# Find the equation of the regression line of ##x## on ##y##

• chwala
In summary: ## and come up with a different solution that takes into account the fact that correlation might not be perfect.
chwala
Gold Member
Homework Statement
See attached.
Relevant Equations
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The question is as shown below. ( Text book question).

The textbook solution is indicated below.

Discussion;
Now they seemingly used ##r=1## to arrive at ##x=0.8+0.2y##. That is,
##y=-4+5x##
then, since ##r=1##, ...implying perfect correlation therefore,
##5x=4+y##
##x=0.8+0.2y##

My other way of doing this (as we we would not always have ##r=1##) would be;

##\bar x=a+b\bar y##

##b=\dfrac{S_{xy}}{S_{yy}}##=##\dfrac{87.5}{437.5}=0.2##

##a=\dfrac{21}{6}-\dfrac{0.2×81}{6}=0.8## therefore,

##x=0.8+0.2y##

Any other approach or insight is highly welcome.

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IIRC , Given a dataset ##\{(x_i, y_i)\}## , it doesn't quite workout this way. the line that minimizes the sum of squares of distances to the ##\{y_i\}## data points is not quite orthogonal to the line that minimizes the sum of squares of distances to the ##\{x_i\} ## data points. Maybe @pbuk or @Stephen Tashi can verify?
Ortho projections along axes don't, afaik, work that nicely. EDIT: But there's also a "Situational" issue: Assume that calories lost , 'C'is related to hours of exercise, 'H', by the line C=200H. Does it eve make sense to say that H=C/200; that hours of exercise relates to calories used ?

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chwala
This isn't asserting orthogonality, it's reflection across ##x=y##. In general ##\beta_x \beta_y = r^2## so there's nothing inconsistent here between ##r## and the ##\beta##s that are computed - if the correlation is perfect, the best fit lines do reflect like you want them to.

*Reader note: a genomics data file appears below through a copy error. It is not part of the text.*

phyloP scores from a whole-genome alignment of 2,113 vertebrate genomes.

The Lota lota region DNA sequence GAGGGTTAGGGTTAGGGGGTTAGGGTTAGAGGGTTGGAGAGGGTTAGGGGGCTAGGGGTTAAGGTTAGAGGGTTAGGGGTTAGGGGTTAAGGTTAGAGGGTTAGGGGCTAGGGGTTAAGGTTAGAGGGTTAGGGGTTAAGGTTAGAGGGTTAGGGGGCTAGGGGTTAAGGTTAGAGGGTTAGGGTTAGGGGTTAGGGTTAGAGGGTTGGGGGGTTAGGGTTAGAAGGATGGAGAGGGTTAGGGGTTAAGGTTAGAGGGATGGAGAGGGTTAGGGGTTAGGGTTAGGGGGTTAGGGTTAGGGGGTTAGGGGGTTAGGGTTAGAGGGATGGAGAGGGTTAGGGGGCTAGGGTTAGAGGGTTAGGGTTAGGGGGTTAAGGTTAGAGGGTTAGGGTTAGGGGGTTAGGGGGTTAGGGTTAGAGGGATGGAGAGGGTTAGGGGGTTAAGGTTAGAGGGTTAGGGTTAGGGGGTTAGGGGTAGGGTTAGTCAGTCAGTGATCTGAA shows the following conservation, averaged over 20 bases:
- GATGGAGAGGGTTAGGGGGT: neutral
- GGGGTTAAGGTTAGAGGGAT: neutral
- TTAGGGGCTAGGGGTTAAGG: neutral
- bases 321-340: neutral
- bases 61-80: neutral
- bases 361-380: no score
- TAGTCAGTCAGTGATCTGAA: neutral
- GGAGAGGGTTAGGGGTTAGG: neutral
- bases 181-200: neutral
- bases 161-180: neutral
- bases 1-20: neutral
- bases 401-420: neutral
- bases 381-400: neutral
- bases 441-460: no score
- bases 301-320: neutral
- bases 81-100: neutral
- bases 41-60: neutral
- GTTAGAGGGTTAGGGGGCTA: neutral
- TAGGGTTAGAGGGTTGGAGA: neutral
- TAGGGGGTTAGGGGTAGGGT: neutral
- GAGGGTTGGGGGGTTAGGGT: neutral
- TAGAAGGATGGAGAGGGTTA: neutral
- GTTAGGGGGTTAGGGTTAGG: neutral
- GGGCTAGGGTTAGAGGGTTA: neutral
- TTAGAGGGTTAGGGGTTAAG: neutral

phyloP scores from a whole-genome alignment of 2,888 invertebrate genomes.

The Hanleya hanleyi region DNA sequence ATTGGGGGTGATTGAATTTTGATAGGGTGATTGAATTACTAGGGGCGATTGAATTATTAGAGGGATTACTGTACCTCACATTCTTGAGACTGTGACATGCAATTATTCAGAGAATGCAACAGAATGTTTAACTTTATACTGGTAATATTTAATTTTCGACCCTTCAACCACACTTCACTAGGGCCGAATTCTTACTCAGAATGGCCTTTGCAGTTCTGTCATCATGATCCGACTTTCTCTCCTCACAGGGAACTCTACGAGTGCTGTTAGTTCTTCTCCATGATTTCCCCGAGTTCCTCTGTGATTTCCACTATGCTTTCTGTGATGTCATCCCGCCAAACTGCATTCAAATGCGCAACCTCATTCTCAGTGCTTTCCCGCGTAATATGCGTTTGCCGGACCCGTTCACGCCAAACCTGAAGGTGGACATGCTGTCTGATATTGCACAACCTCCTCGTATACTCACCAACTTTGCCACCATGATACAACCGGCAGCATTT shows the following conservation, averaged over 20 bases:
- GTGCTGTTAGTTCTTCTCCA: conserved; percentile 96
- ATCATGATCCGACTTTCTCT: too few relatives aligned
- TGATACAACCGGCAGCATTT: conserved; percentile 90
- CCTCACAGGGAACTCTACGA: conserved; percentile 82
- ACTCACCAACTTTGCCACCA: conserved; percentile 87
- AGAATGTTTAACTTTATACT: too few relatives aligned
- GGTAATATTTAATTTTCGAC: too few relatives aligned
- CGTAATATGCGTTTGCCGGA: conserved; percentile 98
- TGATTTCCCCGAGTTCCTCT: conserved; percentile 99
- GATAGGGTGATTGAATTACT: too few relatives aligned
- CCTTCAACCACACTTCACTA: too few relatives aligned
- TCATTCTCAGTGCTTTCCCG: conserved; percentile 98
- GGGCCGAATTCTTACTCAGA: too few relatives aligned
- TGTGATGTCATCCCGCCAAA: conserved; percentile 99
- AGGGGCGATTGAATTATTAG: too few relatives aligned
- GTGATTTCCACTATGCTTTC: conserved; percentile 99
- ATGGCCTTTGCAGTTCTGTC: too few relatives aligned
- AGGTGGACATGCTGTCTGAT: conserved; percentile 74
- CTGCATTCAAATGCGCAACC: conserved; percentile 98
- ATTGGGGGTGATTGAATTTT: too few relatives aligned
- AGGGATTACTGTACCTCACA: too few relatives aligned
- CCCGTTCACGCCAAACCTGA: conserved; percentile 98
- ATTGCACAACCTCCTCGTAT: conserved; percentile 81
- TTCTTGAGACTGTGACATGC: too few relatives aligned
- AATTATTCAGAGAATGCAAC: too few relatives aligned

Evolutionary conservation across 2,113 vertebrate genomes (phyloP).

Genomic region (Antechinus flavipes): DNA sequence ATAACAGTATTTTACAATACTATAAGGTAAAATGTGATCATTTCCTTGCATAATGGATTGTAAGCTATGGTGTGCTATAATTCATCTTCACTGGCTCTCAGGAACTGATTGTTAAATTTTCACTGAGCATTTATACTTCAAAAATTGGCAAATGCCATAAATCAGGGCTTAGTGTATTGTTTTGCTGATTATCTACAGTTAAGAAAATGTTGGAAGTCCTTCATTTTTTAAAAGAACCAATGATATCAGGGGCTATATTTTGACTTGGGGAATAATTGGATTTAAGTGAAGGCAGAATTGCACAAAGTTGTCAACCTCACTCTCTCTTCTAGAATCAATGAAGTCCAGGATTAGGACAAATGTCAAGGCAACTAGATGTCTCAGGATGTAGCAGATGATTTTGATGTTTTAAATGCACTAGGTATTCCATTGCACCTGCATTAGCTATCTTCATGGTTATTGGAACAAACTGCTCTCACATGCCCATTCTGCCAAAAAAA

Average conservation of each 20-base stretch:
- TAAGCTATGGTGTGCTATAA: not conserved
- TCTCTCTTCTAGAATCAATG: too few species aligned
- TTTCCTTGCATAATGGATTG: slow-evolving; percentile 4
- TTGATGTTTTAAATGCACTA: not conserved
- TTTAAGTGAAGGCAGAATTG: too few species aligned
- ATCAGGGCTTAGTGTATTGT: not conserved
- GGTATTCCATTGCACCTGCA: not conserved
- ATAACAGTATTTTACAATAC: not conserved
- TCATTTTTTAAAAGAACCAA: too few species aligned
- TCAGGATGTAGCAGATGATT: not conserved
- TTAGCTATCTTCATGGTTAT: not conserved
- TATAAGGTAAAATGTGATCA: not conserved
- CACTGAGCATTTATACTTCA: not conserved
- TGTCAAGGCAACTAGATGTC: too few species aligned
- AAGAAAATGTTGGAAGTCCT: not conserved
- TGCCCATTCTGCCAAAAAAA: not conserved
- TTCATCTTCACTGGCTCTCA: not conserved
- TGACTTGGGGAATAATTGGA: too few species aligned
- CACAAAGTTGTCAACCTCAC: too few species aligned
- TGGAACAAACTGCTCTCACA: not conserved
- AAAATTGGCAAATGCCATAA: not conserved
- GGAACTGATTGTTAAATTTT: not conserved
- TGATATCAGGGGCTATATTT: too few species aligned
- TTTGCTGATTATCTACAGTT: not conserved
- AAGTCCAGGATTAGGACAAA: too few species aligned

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SammyS and chwala
Office_Shredder said:
This isn't asserting orthogonality, it's reflection across ##x=y##. In general ##\beta_x \beta_y = r^2## so there's nothing inconsistent here between ##r## and the ##\beta##s that are computed - if the correlation is perfect, the best fit lines do reflect like you want them to.
I was referring to the orthogonal projection from data points to the x -axis used to determine the line of best fit. It's the sum of squares of such projections that is minimized in order to determine the coefficients of the line of best fit.
Say your original line of best fit for the original data was y=mx+b and If you were to do the same when plotting x vs y instead of y vs x, your line of best fit would not be given by x=(y-b)/m, and, in particular, its slope would not be -1/m. Notice (m)(-1/m)=-1.

The point of this question is in its last words "...with a minumum of calculation". Of course you can calculate ## x = f_x(y) ## from first principals, but the point is that once you have calculated ## r = 1 ## and ## y = f_y(x) ## you don't have to and the question is telling you not to.

@chwala you seem to be obsessed with "finding other ways to answer questions": this is often not IMHO a good thing.

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pbuk said: